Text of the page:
CSS styling for messages in debug console
  • The log messages grouped together using and console.groupEnd() are now displayed as a tree.
  • If you’re using console.groupCollapsed(), the output will be collapsed by default.
    Groups in debug console


Highlighting for failed line in test

If you’ve run tests in WebStorm and some of them have failed, now you can see where the problem has occurred – right in the editor. The IDE will use the information from the stack trace and highlight the failed code. On hover, you’ll see the error message from the test runner. And you can immediately start debugging the test.

Highlighting for the failed line in test

This works with Jest, Karma, Mocha, and Protractor.

Testing with Cucumber and TypeScript

If you’re using Cucumber and TypeScript, you will notice some major improvements in WebStorm 2019.1. First, you can now jump from the steps in the .feature file to their definitions in the TypeScript file. Second, you can generate missing definitions using a quick fix (Alt-Enter on the highlighted step).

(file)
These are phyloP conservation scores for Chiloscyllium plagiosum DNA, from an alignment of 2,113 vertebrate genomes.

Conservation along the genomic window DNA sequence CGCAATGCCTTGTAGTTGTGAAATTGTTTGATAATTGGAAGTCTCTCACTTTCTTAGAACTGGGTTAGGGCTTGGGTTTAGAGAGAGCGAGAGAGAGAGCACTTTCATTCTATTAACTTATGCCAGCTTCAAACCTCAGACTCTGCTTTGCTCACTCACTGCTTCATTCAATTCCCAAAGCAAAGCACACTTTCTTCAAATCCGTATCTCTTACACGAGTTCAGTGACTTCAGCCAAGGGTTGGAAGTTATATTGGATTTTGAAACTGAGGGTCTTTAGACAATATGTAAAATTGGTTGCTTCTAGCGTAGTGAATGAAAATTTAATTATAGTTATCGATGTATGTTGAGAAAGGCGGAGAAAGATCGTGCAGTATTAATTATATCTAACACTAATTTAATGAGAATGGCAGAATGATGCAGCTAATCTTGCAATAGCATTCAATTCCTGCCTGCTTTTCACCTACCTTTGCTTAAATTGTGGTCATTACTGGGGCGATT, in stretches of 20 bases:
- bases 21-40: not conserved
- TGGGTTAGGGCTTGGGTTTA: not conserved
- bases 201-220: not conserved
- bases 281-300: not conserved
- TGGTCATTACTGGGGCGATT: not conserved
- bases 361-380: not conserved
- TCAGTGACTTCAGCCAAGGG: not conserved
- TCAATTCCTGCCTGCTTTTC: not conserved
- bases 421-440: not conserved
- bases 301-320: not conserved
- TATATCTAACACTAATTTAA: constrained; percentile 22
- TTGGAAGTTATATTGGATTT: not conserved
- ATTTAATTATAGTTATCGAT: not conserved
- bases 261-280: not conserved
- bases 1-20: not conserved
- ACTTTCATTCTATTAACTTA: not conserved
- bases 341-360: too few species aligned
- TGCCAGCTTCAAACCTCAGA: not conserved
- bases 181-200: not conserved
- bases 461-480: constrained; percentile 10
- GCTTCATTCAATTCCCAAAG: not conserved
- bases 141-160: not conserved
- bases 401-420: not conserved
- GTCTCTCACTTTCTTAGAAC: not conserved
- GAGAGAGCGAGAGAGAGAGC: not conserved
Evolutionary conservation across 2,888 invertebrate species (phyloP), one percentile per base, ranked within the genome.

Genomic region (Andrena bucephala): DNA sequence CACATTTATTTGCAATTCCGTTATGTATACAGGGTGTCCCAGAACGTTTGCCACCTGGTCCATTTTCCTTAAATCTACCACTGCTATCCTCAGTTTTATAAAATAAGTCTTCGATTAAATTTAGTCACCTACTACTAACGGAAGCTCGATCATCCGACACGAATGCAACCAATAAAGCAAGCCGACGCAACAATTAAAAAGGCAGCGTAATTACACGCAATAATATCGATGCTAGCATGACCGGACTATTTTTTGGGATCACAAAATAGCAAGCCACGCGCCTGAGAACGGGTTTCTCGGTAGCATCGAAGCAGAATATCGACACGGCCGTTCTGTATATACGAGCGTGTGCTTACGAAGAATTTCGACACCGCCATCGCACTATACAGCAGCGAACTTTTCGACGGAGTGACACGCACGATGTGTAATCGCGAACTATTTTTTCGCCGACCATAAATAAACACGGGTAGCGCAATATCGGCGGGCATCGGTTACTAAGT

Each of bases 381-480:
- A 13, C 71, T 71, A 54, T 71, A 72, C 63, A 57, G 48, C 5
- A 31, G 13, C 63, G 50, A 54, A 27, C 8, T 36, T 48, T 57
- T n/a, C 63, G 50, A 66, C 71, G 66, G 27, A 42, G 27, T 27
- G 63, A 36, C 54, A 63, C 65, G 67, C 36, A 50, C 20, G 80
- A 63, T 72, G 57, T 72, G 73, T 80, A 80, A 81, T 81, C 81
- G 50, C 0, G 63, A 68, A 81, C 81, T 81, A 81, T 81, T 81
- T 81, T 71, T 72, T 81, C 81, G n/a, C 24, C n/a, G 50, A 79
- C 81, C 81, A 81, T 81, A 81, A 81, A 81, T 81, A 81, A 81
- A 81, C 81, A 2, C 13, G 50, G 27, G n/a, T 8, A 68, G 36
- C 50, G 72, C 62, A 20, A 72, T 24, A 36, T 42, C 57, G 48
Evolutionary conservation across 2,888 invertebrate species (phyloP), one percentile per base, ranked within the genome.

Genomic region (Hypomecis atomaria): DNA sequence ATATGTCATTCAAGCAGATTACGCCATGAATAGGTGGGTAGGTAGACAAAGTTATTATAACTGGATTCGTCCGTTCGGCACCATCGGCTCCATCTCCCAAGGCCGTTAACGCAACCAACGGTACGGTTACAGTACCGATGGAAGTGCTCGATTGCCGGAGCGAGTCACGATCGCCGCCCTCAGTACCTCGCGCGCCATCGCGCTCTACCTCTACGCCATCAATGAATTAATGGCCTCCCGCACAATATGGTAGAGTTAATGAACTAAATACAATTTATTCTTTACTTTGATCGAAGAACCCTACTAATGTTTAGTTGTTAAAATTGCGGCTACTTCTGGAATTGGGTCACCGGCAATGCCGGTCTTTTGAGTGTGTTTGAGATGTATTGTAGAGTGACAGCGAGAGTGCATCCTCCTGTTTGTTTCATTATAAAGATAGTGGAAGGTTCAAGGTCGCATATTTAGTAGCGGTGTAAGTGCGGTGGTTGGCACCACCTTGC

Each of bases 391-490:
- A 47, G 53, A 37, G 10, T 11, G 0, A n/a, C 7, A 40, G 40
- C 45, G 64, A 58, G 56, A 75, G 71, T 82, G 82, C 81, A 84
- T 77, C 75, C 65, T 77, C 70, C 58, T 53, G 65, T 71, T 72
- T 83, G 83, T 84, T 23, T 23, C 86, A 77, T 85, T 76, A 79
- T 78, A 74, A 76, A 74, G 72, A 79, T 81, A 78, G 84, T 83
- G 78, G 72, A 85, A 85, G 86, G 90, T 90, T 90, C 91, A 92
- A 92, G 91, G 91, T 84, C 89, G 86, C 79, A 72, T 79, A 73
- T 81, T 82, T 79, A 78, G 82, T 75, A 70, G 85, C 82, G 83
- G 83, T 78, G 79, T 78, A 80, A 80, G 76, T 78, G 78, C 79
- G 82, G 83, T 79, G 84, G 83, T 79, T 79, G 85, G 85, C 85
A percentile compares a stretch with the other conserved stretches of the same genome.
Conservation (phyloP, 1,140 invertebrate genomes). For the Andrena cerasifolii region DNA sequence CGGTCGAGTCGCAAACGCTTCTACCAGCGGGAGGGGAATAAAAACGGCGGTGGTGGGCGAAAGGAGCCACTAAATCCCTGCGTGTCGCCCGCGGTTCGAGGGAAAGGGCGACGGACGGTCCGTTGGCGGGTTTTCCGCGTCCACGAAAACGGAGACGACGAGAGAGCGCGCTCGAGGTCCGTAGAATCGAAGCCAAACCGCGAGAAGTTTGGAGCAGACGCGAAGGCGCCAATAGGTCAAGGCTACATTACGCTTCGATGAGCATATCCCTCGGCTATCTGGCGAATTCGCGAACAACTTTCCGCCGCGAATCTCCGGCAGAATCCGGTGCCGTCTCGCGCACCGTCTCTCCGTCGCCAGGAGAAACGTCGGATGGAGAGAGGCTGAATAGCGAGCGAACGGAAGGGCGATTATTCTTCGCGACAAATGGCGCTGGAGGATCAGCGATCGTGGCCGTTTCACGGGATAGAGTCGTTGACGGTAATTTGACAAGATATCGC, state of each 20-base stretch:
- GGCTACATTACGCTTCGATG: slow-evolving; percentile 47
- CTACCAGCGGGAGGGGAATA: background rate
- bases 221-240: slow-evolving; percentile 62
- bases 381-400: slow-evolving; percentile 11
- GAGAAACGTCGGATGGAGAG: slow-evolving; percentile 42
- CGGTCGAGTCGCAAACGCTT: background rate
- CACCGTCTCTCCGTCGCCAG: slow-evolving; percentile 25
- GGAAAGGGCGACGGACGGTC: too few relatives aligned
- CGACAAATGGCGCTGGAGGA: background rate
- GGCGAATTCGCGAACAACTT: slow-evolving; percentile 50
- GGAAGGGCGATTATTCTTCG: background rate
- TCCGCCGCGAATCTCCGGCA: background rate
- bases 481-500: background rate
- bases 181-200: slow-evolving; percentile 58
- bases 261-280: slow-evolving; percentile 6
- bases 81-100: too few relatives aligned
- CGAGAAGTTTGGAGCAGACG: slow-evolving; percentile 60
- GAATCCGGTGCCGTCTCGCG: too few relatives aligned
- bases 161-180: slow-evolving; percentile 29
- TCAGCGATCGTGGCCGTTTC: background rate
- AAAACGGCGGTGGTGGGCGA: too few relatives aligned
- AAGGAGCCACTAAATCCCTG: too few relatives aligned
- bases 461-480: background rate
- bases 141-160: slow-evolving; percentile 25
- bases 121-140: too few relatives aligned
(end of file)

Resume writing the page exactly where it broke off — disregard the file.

Cucumber steps implemented in TypeScript

Please note that at the moment WebStorm only supports step definitions that are written using regular expressions.

To run such tests in the IDE, use a Cucumber.js run/debug configuration and add Compile TypeScript as a Before launch task (if you don’t have any other build step set up for compiling TS): this way, the IDE will run a TypeScript compiler with the selected tsconfig.json file before running Cucumber.

Cucumber configuration with Compile TypeScript action as a Before Launch task

Cucumber test results in a tool window